Thursday, January 9, 2014

Exposed His Life

Thomas Saltus Lubbock a Texas Ranger and Confederate Colonel, died January 9th 1862.

Thomas Saltus Lubbock was born November 29th 1817 in Charleston, South Carolina the son of Henry T and Susan Ann (Saltus) Lubbock.  He moved to New Orleans, Louisiana in 1835 to work in a cotton factory.  When the Texas revolution started Lubbock marched with a company raised by Captain William G Cooke to Nacogdoches, Texas, and took part in the siege of San Antonio de Bexar.  He took work on the upper Brazos River on a steamboat before joining the Santa Fe Expedition.  When captured with his company in New Mexico, he escaped and made his way back to Texas.  He was elected First Lieutenant in the Texas Rangers and was at the head of a company that drove the Mexicans back across the Rio Grande.

Lubbock was a firm secessionist.  At the beginning of the Civil War Lubbock traveled with Thomas J Goree, James Longstreet, Benjamin Franklin Terry and John A Wharton from Galveston, Texas to Richmond, Virginia, where he petitioned Confederate President Jefferson Davis for permission to raise a company.  While in Virginia Lubbock and Terry along with about 15 other Texans organized into a band of scouts to work for the Confederate Army.  He was still a civilian during the First Battle of Manassas where he "exposed his life in bearing messages during the contest."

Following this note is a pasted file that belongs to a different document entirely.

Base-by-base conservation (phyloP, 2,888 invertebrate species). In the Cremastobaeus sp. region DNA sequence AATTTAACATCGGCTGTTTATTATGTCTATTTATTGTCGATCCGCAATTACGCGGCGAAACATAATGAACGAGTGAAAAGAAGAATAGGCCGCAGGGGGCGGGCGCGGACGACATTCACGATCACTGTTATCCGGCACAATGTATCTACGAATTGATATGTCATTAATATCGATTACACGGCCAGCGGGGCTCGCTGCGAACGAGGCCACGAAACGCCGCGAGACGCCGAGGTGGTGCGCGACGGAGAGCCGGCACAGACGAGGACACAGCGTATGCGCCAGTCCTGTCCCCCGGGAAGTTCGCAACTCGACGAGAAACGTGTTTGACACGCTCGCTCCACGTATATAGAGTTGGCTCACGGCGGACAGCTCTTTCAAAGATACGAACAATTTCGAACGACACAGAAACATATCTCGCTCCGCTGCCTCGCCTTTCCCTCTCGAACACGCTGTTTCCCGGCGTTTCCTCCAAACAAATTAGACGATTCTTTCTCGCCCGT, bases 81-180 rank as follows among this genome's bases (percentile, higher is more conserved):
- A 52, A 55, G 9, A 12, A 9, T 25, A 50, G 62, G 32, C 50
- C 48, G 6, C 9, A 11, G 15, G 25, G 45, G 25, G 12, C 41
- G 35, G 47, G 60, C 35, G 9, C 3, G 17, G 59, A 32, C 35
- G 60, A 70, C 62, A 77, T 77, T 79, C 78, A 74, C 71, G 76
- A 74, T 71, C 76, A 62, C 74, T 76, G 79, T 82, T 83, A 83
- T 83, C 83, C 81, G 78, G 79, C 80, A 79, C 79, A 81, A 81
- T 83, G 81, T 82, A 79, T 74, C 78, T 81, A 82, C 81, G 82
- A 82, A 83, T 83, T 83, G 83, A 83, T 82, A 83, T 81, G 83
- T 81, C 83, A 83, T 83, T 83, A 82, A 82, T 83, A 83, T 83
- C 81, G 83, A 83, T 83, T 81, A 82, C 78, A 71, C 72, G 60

Lubbock and Terry finally received authority to raise a regiment of cavalry, and they returned to Texas where they raised the 8th Texas Cavalry known as “Terry’s Texas Rangers”.  Lubbock was made the Lieutenant Colonel of the 8th.  Finding himself in failing health Lubbock traveled to Nashville, Tennessee to recover.  When Terry was killed at the Battle of Rowlett’s Station on December 17th 1861, Lubbock was promoted to Colonel of the 8th.  He never took command of the regiment however, as he died from typhoid fever in Nashville, Tennessee January 9th 1862.  He is buried in the Glenwood Cemetery in Houston, Texas.

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